Article 49/2022

In terms of s191(12) of the LRA, an employee being retrenched under certain limited circumstances has the choice of referring the matter either to arbitration or the labour court.  Is s191(12) of the LRA applicable if the individual employee’s dismissal formed part of a bigger retrenchment exercise involving other employees?

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Section 191(12) does not preclude an employee (who is consulted individually or dismissed individually) from having a dispute arbitrated by the CCMA simply because his retrenchment has formed part of a bigger retrenchment exercise involving other employees.

Commissioner Paul Botha, on 23 April 2014, in fact, issued a ruling to that effect in the unreported case of Van Rooyen Vermaak v PGC Group of Companies (Pty) Ltd.  He found that s191(12) applied and that the commission did have jurisdiction to arbitrate in a dispute where Mr Van Rooyen Vermaak had been one of a number of employees dismissed due to the respondent’s operational requirements, but where he had been consulted individually.

The employer, PGC Group of Companies (Pty) Ltd, took the ruling on review, but the labour court, in PGC Group of Companies (Pty) Ltd v Commission for Conciliation, Mediation and Arbitration and Others (unreported case number JR1150/14, delivered on 14 August 2018), upheld his jurisdictional ruling, inter alia, stating the following:

‘[18] The first submission, that s191(12)(a) cannot apply when more than one employee is dismissed for operational reasons, cannot be correct.  Section 191(12)(a) must cater for a different scenario than paragraph (b).  Subsection 191(12)(a) finds application where more than one employee is dismissed for operational requirements and the employer has followed a consultation procedure that applied to that employee only.

[19] The second question is a question of fact as to whether the employer followed a consultation procedure that applied to that employee only.  The applicant (PGC Group) refers to documentation and indications that the third respondent (Van Rooyen Vermaak) was part of the general process.  In a sense he was.  That however is not the test.  The test is whether the employer followed a consultation process that applied to him.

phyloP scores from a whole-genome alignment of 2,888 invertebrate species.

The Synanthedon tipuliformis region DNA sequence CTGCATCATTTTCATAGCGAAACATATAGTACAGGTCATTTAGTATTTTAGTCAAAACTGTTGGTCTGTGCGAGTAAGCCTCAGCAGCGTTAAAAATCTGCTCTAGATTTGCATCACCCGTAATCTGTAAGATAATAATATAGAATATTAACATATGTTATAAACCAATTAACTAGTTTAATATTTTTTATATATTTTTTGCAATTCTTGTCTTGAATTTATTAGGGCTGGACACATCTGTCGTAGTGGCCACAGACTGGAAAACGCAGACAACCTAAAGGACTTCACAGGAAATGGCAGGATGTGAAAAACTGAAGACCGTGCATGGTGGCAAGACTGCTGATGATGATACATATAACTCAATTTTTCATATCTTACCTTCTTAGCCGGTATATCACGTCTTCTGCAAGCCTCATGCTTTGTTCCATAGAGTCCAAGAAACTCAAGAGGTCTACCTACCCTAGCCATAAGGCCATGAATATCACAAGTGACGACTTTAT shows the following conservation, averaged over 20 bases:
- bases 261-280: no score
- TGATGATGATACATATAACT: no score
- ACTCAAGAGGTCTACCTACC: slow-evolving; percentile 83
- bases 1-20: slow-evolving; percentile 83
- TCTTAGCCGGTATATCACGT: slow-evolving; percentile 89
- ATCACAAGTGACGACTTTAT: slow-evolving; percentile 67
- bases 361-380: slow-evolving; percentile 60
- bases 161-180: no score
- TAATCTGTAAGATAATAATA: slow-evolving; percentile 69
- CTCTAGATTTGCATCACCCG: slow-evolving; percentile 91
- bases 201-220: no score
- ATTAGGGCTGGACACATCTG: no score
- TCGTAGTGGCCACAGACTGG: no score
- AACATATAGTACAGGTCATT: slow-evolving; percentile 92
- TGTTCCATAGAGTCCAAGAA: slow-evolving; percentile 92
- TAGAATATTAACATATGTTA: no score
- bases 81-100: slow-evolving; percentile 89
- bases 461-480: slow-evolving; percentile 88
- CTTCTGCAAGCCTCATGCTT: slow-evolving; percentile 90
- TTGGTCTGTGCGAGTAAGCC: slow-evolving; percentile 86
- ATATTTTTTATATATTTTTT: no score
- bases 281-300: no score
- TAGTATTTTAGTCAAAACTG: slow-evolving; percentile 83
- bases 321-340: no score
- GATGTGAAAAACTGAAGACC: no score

[20] It is common cause that there was more than one employee affected.  The test however is whether the applicant (PGC Group) followed a process with the respondent (Van Rooyen Vermaak) separate from the rest.’

The court (at paragraphs [26] and [28]) concluded that there had been a process in general that had encompassed several employees, as opposed to the procedure that the employer had adopted in respect of Van Rooyen Vermaak.  The latter had been consulted on his own and the employer had concerned itself separately with his position whilst the wider process was continuing.  The court consequently held that Commissioner Botha’s finding had been correct and that the CCMA did have jurisdiction to arbitrate the dispute.

The employer’s subsequent application for leave to appeal was dismissed on 11 October 2018 and it had then petitioned the labour appeal court – also to no avail.  The case ultimately ended up in the constitutional court under case number CCT 74/19.  The constitutional court dismissed the employer’s application for leave to appeal on 22 May 2019, holding that it bore no reasonable prospects of success.

In Bouwer v South Zambezi Engineering Services (Pty) Ltd (2021) 42 ILJ 423 (CC), the CCMA, on the basis of what is stated above, concluded that in casu the applicant was the only person consulted and the only person dismissed and, therefore, the applicant qualified to exercise an election to refer the matter to the CCMA in terms of s191(12)(b) and s191(12)(c) of the LRA.

On what basis will a client of a labour broker be held vicariously liable for the injuries suffered by an employee employed by a labour broker when such employee performs functions at the client’s workplace?

Is an employer vicariously liable where its employee is sexually harassed by a superior employee?

It is well-established that an employer is vicariously liable (faultlessly liable) for the wrong committed by an employee during the course/scope/sphere of employment (Feldman v Mall 1945 AD 733).